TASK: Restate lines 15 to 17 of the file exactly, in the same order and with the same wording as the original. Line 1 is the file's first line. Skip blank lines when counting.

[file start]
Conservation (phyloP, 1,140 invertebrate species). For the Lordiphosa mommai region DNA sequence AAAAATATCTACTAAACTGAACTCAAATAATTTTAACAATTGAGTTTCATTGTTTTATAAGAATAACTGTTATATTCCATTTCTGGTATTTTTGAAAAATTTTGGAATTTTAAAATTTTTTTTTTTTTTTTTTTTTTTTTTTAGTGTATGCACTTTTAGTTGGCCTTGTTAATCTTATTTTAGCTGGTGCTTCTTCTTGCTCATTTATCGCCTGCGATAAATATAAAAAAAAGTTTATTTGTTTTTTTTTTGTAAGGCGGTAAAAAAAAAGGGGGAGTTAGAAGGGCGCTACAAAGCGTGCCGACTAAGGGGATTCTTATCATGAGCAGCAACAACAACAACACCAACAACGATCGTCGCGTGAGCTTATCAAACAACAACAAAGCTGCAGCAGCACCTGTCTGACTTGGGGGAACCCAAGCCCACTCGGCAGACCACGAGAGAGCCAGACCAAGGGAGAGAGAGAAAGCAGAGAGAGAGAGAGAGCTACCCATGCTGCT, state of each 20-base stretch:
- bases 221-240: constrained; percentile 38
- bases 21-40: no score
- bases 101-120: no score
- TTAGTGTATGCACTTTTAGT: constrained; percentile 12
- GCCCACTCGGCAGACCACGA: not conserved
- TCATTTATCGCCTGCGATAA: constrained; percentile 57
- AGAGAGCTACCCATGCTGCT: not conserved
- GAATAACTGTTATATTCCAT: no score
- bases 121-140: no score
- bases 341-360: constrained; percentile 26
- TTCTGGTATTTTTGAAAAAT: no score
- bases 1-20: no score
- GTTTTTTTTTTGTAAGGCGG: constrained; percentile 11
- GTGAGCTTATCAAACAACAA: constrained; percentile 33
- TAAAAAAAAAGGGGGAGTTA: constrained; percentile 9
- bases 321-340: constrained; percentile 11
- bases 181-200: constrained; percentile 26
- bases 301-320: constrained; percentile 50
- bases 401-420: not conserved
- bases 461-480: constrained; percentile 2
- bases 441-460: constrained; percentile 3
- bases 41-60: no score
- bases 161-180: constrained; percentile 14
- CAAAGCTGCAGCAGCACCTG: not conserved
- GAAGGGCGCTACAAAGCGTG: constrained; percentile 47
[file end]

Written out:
- GTGAGCTTATCAAACAACAA: constrained; percentile 33
- TAAAAAAAAAGGGGGAGTTA: constrained; percentile 9
- bases 321-340: constrained; percentile 11